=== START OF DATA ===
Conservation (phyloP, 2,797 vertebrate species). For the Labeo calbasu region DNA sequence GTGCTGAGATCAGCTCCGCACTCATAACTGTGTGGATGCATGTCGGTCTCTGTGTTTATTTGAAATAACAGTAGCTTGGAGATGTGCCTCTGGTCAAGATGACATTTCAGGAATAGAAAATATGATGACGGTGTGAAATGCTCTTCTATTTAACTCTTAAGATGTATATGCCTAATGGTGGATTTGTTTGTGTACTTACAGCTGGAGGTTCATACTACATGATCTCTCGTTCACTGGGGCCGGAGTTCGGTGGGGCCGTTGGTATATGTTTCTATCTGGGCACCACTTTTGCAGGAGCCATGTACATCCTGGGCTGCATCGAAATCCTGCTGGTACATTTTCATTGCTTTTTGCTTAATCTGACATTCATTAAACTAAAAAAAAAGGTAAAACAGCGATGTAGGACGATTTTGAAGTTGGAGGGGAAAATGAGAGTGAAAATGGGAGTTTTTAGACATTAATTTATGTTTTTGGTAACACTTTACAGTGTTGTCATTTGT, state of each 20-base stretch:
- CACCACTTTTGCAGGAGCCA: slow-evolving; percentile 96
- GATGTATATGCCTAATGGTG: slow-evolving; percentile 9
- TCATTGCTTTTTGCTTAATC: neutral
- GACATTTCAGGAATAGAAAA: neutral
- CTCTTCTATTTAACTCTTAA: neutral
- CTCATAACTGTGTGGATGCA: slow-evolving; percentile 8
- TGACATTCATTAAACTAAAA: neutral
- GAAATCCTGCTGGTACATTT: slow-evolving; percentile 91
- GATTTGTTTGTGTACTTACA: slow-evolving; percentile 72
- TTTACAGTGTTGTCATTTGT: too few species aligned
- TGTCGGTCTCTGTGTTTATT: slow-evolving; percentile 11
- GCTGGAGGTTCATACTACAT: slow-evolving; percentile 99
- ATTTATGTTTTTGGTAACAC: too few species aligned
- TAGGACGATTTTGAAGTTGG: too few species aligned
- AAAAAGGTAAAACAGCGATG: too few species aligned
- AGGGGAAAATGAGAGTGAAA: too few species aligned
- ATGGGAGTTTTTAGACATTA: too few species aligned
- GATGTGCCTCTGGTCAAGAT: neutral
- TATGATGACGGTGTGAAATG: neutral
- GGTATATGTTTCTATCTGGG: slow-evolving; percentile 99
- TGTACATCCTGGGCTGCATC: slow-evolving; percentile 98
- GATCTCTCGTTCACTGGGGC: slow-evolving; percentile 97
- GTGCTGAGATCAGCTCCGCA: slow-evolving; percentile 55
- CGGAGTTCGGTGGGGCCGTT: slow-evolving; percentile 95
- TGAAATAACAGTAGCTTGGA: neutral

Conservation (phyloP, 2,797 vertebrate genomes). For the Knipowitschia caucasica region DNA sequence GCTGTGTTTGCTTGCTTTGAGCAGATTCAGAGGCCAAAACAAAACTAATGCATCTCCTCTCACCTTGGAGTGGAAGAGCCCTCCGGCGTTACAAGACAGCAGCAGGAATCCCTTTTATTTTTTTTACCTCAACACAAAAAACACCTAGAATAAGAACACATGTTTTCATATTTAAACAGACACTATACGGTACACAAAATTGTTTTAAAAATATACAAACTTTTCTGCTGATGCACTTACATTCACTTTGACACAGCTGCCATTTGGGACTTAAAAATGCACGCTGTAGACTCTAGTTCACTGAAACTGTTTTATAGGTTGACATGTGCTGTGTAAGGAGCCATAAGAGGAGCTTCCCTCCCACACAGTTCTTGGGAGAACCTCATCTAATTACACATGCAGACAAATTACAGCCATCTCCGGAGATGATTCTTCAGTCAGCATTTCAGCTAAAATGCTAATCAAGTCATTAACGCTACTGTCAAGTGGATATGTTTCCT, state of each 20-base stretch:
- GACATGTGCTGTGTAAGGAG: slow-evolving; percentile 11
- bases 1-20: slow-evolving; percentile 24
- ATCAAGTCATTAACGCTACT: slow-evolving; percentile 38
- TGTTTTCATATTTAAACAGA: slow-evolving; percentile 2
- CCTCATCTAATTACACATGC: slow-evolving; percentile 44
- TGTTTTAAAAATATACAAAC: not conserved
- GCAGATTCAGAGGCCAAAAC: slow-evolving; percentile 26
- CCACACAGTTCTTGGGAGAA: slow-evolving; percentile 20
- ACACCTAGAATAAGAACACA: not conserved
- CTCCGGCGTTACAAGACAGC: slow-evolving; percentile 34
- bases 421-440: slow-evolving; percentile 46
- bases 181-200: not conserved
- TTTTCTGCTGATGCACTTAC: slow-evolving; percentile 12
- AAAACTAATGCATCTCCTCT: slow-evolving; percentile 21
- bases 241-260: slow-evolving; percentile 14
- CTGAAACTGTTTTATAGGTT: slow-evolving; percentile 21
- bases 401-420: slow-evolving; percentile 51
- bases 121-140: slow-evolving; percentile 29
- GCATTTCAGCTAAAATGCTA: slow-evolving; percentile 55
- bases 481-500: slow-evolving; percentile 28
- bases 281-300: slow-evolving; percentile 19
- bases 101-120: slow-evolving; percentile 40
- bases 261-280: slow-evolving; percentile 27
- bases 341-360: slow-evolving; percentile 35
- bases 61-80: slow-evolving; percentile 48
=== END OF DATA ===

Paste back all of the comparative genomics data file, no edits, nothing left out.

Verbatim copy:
Conservation (phyloP, 2,797 vertebrate species). For the Labeo calbasu region DNA sequence GTGCTGAGATCAGCTCCGCACTCATAACTGTGTGGATGCATGTCGGTCTCTGTGTTTATTTGAAATAACAGTAGCTTGGAGATGTGCCTCTGGTCAAGATGACATTTCAGGAATAGAAAATATGATGACGGTGTGAAATGCTCTTCTATTTAACTCTTAAGATGTATATGCCTAATGGTGGATTTGTTTGTGTACTTACAGCTGGAGGTTCATACTACATGATCTCTCGTTCACTGGGGCCGGAGTTCGGTGGGGCCGTTGGTATATGTTTCTATCTGGGCACCACTTTTGCAGGAGCCATGTACATCCTGGGCTGCATCGAAATCCTGCTGGTACATTTTCATTGCTTTTTGCTTAATCTGACATTCATTAAACTAAAAAAAAAGGTAAAACAGCGATGTAGGACGATTTTGAAGTTGGAGGGGAAAATGAGAGTGAAAATGGGAGTTTTTAGACATTAATTTATGTTTTTGGTAACACTTTACAGTGTTGTCATTTGT, state of each 20-base stretch:
- CACCACTTTTGCAGGAGCCA: slow-evolving; percentile 96
- GATGTATATGCCTAATGGTG: slow-evolving; percentile 9
- TCATTGCTTTTTGCTTAATC: neutral
- GACATTTCAGGAATAGAAAA: neutral
- CTCTTCTATTTAACTCTTAA: neutral
- CTCATAACTGTGTGGATGCA: slow-evolving; percentile 8
- TGACATTCATTAAACTAAAA: neutral
- GAAATCCTGCTGGTACATTT: slow-evolving; percentile 91
- GATTTGTTTGTGTACTTACA: slow-evolving; percentile 72
- TTTACAGTGTTGTCATTTGT: too few species aligned
- TGTCGGTCTCTGTGTTTATT: slow-evolving; percentile 11
- GCTGGAGGTTCATACTACAT: slow-evolving; percentile 99
- ATTTATGTTTTTGGTAACAC: too few species aligned
- TAGGACGATTTTGAAGTTGG: too few species aligned
- AAAAAGGTAAAACAGCGATG: too few species aligned
- AGGGGAAAATGAGAGTGAAA: too few species aligned
- ATGGGAGTTTTTAGACATTA: too few species aligned
- GATGTGCCTCTGGTCAAGAT: neutral
- TATGATGACGGTGTGAAATG: neutral
- GGTATATGTTTCTATCTGGG: slow-evolving; percentile 99
- TGTACATCCTGGGCTGCATC: slow-evolving; percentile 98
- GATCTCTCGTTCACTGGGGC: slow-evolving; percentile 97
- GTGCTGAGATCAGCTCCGCA: slow-evolving; percentile 55
- CGGAGTTCGGTGGGGCCGTT: slow-evolving; percentile 95
- TGAAATAACAGTAGCTTGGA: neutral

Conservation (phyloP, 2,797 vertebrate genomes). For the Knipowitschia caucasica region DNA sequence GCTGTGTTTGCTTGCTTTGAGCAGATTCAGAGGCCAAAACAAAACTAATGCATCTCCTCTCACCTTGGAGTGGAAGAGCCCTCCGGCGTTACAAGACAGCAGCAGGAATCCCTTTTATTTTTTTTACCTCAACACAAAAAACACCTAGAATAAGAACACATGTTTTCATATTTAAACAGACACTATACGGTACACAAAATTGTTTTAAAAATATACAAACTTTTCTGCTGATGCACTTACATTCACTTTGACACAGCTGCCATTTGGGACTTAAAAATGCACGCTGTAGACTCTAGTTCACTGAAACTGTTTTATAGGTTGACATGTGCTGTGTAAGGAGCCATAAGAGGAGCTTCCCTCCCACACAGTTCTTGGGAGAACCTCATCTAATTACACATGCAGACAAATTACAGCCATCTCCGGAGATGATTCTTCAGTCAGCATTTCAGCTAAAATGCTAATCAAGTCATTAACGCTACTGTCAAGTGGATATGTTTCCT, state of each 20-base stretch:
- GACATGTGCTGTGTAAGGAG: slow-evolving; percentile 11
- bases 1-20: slow-evolving; percentile 24
- ATCAAGTCATTAACGCTACT: slow-evolving; percentile 38
- TGTTTTCATATTTAAACAGA: slow-evolving; percentile 2
- CCTCATCTAATTACACATGC: slow-evolving; percentile 44
- TGTTTTAAAAATATACAAAC: not conserved
- GCAGATTCAGAGGCCAAAAC: slow-evolving; percentile 26
- CCACACAGTTCTTGGGAGAA: slow-evolving; percentile 20
- ACACCTAGAATAAGAACACA: not conserved
- CTCCGGCGTTACAAGACAGC: slow-evolving; percentile 34
- bases 421-440: slow-evolving; percentile 46
- bases 181-200: not conserved
- TTTTCTGCTGATGCACTTAC: slow-evolving; percentile 12
- AAAACTAATGCATCTCCTCT: slow-evolving; percentile 21
- bases 241-260: slow-evolving; percentile 14
- CTGAAACTGTTTTATAGGTT: slow-evolving; percentile 21
- bases 401-420: slow-evolving; percentile 51
- bases 121-140: slow-evolving; percentile 29
- GCATTTCAGCTAAAATGCTA: slow-evolving; percentile 55
- bases 481-500: slow-evolving; percentile 28
- bases 281-300: slow-evolving; percentile 19
- bases 101-120: slow-evolving; percentile 40
- bases 261-280: slow-evolving; percentile 27
- bases 341-360: slow-evolving; percentile 35
- bases 61-80: slow-evolving; percentile 48